White wins material now. 32...fxe5 33.Bxc6 Rf6 34.Qd5 Qf5 35.Bxa8 Qxf2+ 36.Kh1 Qxb2 37.Qc5 Kxg6 38.Be4+ Kh5 39.Rb1 1-0. [Click to replay]

Aronian,L (2750) - Gelfand,B (2733) [D43]
WCh Mexico City MEX (12), 27.09.2007 [Mihail Marin]

1.d4 d5 2.c4 c6. By choosing a Slav move order, Gelfand avoids Aronian's unusual setup from his earlier game against Grischuk. 3.Nf3 Nf6 4.Nc3 e6 5.Bg5 h6 6.Bxf6 Qxf6 7.e3 Nd7 8.Bd3 dxc4. A curious moment. This early release of the tension in the centre is only apparently a concession. In the first round game Kramnik-Svidler, Black played 8...g6 , which offered White the additional possibility of winning space in the centre with 9.e4 dxc4 10.e5! Qe7 11.Bxc4. 9.Bxc4 g6 10.0-0 [Now, 10.e4 can always be met by 10...e5! 10...Bg7 11.Rc1 0-0

12.Ne4 Qe7 13.Bb3 Rd8 14.Qc2. Aronian has chosen a rarely seen setup, with his knight in front of the e-pawn, which deprives him of the possibility of winning space in the centre. White's phylosophy in the current position is to prevent Black from completing his development or freeing his position with the thematic ...c5 or ...e5, rather than start active operations himself. 14...e5. Black usually shies away from this move, preferring to jump with his knight to f6 or b6. 15.Rfe1. A subtle move. White discourages the exchange on d4, which would leave the black queen vulnerable after exd4. 15...Kh8. Less subtle, but very strong. Black threatens with the brutal ...f5.

16.g4!? It is hard to give a final evaluation of this exotic move, since it almost surely made part of Aronian's preparation. It also bears strong similarity with the advance of the g-pawn from his aforementioned game against Grischuk. I get the feeling that, having been deprived of the possibility of playing Nbd2!? in the opening, Aronian "transposed" to the familiar territory with his last move. Anyway, White's main idea is the same: to ensure some stability to the knights. However, there is a significant difference compared to the previous game: Black's kingside structure is more flexible because the g-pawn is on g6 instead of g5. This is clearly to Black's favour, since White's kingside position remains shaky. 16...Rf8! After the radical weakening of White's kingside, the rook changes plans. From f8, it defends the f7-pawn, enabling ...Nb6, which attacks the g4-pawn, while also sustaining an eventual advance of the f-pawn to f5. 17.g5?! This new advance of the g-pawn will fail to stabilize the position. Maybe it was time to think about safety with 17.Ng3. 17...f5 18.gxf6 Bxf6 19.Kg2 Bg7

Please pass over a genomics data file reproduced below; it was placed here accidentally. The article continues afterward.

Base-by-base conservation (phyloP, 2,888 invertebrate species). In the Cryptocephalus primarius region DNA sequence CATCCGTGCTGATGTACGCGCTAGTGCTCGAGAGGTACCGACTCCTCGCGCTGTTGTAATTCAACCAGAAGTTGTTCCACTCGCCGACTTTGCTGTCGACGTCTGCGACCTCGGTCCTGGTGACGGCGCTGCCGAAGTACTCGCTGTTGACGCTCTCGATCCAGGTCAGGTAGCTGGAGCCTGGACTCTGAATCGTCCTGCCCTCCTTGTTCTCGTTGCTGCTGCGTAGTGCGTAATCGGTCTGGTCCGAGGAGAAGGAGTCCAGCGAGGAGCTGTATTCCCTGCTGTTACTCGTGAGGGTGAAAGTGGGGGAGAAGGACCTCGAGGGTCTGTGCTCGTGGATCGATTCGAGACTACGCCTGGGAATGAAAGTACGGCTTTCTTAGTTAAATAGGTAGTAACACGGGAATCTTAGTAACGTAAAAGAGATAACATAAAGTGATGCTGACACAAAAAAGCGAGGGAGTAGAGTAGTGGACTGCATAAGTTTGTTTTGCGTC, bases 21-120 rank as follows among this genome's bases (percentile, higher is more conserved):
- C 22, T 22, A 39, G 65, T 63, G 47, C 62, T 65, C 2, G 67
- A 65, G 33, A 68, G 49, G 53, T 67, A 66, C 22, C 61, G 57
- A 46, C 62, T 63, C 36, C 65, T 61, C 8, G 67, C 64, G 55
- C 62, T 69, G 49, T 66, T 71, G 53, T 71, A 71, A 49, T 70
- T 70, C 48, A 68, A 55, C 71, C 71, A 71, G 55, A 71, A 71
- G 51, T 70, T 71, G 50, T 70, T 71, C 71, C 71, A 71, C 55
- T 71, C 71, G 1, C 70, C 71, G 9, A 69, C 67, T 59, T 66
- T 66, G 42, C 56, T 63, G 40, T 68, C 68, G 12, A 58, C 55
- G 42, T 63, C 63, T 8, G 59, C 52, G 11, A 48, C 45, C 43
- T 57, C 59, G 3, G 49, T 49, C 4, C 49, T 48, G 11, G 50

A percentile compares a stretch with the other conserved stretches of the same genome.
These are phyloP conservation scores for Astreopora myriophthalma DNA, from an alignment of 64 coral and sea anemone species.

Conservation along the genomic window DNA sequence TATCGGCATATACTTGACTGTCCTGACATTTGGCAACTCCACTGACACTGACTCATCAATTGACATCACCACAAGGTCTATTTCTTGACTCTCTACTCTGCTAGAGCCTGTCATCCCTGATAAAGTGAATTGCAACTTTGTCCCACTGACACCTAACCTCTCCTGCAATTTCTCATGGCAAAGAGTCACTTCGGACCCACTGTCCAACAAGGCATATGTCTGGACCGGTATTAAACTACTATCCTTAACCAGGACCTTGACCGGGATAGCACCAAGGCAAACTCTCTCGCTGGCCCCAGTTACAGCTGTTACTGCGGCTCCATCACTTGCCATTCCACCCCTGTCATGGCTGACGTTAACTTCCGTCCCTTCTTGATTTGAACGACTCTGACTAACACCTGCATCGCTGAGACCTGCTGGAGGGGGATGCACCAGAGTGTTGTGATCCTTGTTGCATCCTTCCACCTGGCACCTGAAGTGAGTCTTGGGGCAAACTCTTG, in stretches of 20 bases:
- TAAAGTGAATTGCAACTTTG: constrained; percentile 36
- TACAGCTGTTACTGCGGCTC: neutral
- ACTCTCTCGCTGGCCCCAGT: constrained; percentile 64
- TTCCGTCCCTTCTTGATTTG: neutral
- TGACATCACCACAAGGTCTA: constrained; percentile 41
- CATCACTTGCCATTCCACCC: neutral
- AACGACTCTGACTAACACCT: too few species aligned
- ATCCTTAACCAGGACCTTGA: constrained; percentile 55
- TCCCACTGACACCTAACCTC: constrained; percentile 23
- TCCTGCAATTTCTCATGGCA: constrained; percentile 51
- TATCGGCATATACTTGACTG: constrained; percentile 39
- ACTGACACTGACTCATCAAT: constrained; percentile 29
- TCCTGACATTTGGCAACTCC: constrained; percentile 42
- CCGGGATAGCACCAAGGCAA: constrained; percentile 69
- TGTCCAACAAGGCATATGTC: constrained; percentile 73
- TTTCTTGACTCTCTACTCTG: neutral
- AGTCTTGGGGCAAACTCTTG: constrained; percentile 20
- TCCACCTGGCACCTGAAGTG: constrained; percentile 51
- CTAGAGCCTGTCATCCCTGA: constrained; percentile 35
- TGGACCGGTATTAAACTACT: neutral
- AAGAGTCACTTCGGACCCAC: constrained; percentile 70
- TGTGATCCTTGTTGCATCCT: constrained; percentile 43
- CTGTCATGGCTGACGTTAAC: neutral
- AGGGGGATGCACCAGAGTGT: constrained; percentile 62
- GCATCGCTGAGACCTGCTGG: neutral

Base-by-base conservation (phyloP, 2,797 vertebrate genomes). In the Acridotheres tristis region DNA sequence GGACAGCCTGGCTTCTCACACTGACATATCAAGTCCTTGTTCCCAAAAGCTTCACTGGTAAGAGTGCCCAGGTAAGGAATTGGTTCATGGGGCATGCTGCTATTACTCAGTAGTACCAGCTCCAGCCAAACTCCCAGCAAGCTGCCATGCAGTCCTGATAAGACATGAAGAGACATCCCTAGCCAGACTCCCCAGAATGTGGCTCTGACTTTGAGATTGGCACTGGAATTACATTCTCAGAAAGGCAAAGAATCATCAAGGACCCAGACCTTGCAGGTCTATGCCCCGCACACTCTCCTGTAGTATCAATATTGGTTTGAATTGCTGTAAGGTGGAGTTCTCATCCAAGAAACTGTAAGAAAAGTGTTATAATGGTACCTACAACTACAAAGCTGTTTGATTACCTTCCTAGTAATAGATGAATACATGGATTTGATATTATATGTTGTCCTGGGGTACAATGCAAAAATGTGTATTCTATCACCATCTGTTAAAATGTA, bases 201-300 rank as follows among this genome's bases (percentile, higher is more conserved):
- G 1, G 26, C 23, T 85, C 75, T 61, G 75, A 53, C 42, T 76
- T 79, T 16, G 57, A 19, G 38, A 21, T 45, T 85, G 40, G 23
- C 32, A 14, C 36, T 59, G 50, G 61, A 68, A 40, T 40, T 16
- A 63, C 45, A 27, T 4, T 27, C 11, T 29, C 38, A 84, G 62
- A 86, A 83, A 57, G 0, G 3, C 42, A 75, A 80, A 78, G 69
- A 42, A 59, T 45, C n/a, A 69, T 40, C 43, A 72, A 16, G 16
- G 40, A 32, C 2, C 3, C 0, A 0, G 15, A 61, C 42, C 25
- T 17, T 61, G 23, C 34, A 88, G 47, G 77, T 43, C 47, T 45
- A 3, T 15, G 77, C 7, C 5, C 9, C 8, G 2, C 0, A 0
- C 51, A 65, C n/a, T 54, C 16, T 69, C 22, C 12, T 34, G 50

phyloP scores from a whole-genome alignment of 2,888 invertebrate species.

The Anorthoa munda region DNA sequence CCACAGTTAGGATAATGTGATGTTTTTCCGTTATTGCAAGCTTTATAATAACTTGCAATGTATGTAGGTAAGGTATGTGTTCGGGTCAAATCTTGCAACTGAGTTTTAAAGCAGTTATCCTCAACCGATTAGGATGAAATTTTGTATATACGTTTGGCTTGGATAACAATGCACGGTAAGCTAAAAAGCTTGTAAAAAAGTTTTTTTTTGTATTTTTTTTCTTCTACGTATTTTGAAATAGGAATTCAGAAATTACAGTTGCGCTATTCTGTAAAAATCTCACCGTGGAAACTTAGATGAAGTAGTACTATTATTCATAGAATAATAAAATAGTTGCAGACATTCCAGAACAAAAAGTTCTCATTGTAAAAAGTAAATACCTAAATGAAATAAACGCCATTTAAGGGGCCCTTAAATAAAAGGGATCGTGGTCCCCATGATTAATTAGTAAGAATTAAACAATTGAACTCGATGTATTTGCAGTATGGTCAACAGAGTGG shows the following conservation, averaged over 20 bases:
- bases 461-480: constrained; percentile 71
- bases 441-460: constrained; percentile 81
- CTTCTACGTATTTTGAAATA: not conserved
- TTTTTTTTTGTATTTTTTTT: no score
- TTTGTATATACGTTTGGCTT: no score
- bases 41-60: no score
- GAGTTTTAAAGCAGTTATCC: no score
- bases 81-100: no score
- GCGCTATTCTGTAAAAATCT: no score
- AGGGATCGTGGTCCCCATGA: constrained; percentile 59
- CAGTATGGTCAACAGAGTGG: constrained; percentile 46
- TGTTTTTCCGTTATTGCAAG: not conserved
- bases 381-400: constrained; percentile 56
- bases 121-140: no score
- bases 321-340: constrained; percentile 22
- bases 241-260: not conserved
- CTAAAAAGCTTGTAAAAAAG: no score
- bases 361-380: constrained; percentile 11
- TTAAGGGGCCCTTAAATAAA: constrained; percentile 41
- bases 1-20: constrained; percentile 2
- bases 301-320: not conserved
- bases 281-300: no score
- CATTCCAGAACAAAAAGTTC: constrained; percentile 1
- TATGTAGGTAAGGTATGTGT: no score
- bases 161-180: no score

20.h4?! Strategically correct, but, with queens on board, very risky. 20...Nb6 21.dxe5? It seems that after this move White's game cannot be saved anymore. 21.Nxe5 would have been a lesser evil. 21...Bg4. Not a bad move, but 21...Rxf3! seems to have been decisive, too: 22.Kxf3 Bf5 23.Kg2 The only way to get out of the nasty pin. 23...Qxh4 24.f4 and now, Black has 24...Nd7 , when White's poor coordination prevents him from parrying such a simple threat as ...Nxe5, when Black's attack will take decisive proportions. 22.Ned2 Nd7 23.e6. This makes it easier for Black, who can win with normal moves. 23.Qxg6 would have been more demanding. White threatens Bc2, but Black is the first to deliver decisive blows: 23...Nxe5 24.Nxe5

Analysis diagram
24...Rxf2+! 25.Kxf2 Qxh4+ 26.Kg1 Bxe5 27.Nf1 Rf8 Threatening ...Qf2+ or ...Rxf1+, followed by mate. 28.Rc2 Bf3 29.Rg2 Apparently, White has defended, but the next move shatters the illusion. 29...Be4! White has no adequate way to maintain the rook defended. For instance, 30.Qg4 loses the queen to 30...Bh2+! 31.Kh1 (31.Nxh2 leads to mate after 31...Qxe1+ 32.Nf1 Rxf1+ 33.Kh2 Rh1#) 31...Qxg4! 23...Ne5 24.Nh2 Qxh4

Around this moment, Gelfand must have felt like in the good old days, when the King's Indian was his main weapon against 1.d4. 25.f4 Bf5 26.Ne4 Qh3+ 27.Kg1 Nf3+ 28.Nxf3 Qxf3 29.Ng5 hxg5 30.Qh2+ Qh5 31.Qxh5+ gxh5 32.e7 Rfe8 33.Rc5 Bg4 34.Rxg5 Rxe7 35.Kg2 Bf6 36.Rg6 Rf8 37.e4 Bf5 38.Rh6+ Kg7 39.Rxh5 Bxe4+ 40.Kh2 Bd5 0-1. [Click to replay]

All results of the round

Round 12: Thursday, Sept 27th 2007, 14:00h
Peter Svidler 
 Viswanathan Anand
Alexander Morozevich 
 Alexander Grischuk
Vladimir Kramnik 
 Peter Leko
Levon Aronian 
 Boris Gelfand